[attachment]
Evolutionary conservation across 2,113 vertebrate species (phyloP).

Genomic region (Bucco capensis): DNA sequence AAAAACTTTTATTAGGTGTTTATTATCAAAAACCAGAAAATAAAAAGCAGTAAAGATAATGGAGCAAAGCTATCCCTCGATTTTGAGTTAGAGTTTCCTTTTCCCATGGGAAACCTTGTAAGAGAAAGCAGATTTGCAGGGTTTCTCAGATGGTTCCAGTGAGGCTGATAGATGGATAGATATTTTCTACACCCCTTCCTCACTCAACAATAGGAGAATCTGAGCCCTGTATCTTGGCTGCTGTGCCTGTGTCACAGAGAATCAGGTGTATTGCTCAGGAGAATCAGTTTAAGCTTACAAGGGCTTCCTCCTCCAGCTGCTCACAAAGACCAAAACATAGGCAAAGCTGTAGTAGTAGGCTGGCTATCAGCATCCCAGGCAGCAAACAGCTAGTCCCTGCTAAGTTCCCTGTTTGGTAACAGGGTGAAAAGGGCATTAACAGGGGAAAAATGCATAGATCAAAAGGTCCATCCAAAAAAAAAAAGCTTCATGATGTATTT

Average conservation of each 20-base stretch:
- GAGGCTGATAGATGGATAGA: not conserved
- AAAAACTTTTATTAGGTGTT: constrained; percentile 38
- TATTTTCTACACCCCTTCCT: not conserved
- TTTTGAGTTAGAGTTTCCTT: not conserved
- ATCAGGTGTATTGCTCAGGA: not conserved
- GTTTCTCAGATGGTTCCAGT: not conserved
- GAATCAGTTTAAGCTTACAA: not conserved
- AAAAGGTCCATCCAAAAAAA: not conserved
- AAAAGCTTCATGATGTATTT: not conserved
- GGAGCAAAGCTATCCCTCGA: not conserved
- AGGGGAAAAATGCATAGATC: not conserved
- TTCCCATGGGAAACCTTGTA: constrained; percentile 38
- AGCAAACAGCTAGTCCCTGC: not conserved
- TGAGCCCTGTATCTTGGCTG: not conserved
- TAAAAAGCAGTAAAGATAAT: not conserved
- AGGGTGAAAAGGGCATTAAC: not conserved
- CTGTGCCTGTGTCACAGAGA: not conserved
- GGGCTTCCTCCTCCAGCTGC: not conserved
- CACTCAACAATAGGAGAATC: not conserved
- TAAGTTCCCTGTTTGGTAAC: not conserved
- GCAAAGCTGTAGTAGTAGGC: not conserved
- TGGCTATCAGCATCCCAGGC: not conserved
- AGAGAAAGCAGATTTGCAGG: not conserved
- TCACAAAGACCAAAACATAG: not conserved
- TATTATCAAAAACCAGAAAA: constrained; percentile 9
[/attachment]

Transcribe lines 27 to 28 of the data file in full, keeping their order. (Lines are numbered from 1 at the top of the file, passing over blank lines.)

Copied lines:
- TCACAAAGACCAAAACATAG: not conserved
- TATTATCAAAAACCAGAAAA: constrained; percentile 9